In Acts 2:14-41 we see once again how Peter describes the death of Jesus in human terms (‘you, with the help of wicked men, put him to death by nailing him to the cross’ Acts 2:23), but also firmly believes in God’s sovereign foreknowledge (‘this man was handed over to you by God’s deliberate plan and foreknowledge’ Acts 2:23).The death of Jesus is therefore attributed simultaneously both to the purpose of God and to the wickedness of men. Through the death of Jesus God’s saving purpose was being worked out. All throughout Scripture, God’s foreknowledge and man’s free will are held in tension. In these verses ‘we have the paradox of divine predestination and human freewill in its strongest form.’ ‘Even in putting Jesus to death, the Jews were simply fulfilling what God had determined must take place and indeed had foretold in the prophetic writings.’ (Howard Marshall, P 75)
It is not easy for us to reconcile these two things and usually we fall into one of two traps, emphasising man’s free will to the extent that God seems irrelevant or extolling God’s foreknowledge and will as being so absolute we are mere robots. The truth has to lie in the middle… where there are still plenty of questions and known unknowns!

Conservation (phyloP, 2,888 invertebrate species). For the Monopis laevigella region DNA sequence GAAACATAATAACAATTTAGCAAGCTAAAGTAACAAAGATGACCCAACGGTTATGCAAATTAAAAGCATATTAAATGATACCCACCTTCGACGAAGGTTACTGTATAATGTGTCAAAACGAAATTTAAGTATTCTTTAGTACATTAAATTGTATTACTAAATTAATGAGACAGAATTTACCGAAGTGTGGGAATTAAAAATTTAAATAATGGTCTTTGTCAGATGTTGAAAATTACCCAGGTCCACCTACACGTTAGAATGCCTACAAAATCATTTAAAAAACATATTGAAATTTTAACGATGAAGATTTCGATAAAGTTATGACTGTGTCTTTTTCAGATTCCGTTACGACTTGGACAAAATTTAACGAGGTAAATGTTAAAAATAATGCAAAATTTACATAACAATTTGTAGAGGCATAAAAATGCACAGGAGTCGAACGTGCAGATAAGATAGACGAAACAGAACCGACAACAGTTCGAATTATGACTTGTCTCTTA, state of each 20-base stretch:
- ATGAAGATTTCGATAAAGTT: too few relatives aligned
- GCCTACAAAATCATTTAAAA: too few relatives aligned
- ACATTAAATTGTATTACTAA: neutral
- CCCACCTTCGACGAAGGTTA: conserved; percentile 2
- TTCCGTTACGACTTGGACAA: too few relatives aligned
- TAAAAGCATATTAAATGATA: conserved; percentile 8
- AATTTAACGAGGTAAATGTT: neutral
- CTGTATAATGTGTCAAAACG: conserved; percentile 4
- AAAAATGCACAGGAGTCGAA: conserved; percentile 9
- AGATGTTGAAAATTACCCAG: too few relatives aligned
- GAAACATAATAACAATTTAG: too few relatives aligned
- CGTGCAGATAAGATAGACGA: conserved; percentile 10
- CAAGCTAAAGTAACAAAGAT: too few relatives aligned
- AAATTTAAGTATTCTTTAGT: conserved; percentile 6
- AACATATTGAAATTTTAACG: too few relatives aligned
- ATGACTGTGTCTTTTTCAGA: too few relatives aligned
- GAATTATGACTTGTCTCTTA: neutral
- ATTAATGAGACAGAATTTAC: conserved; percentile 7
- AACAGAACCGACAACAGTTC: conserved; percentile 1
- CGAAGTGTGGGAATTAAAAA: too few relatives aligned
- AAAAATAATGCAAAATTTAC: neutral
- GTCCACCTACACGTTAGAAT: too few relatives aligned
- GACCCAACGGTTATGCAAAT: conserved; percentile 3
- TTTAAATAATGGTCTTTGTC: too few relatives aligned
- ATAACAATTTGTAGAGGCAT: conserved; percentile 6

In church history and theology, the two extremes are known as Arminianism and Calvinism (named after their chief proponents, Arminius (1560-1609) and Calvin (1509-1564)). These systems of theology attempt to explain the relationship between God’s sovereignty and man’s responsibility in the matter of salvation. In my view, the truth lies in the middle, as Peter implies. God is absolutely sovereign and knows all. Human beings are called to make a genuine decision to place faith in Christ unto salvation. These two facts seem contradictory to us, but in the mind of God they make perfect sense. Thus we can be sure that Jesus’ death – so crucial to our salvation – was both planned by God and executed by people. God was not taken by surprise by the events of Easter. Nor can we dismiss people’s responsibility in His death as being because they were mere ‘pawns’ in God’s plan. The mystery of God will never be fully explained or understood, but we can embrace God’s plan as the crowd did, resulting in believers swelling from 120 to over three thousand after Peter’s sermon.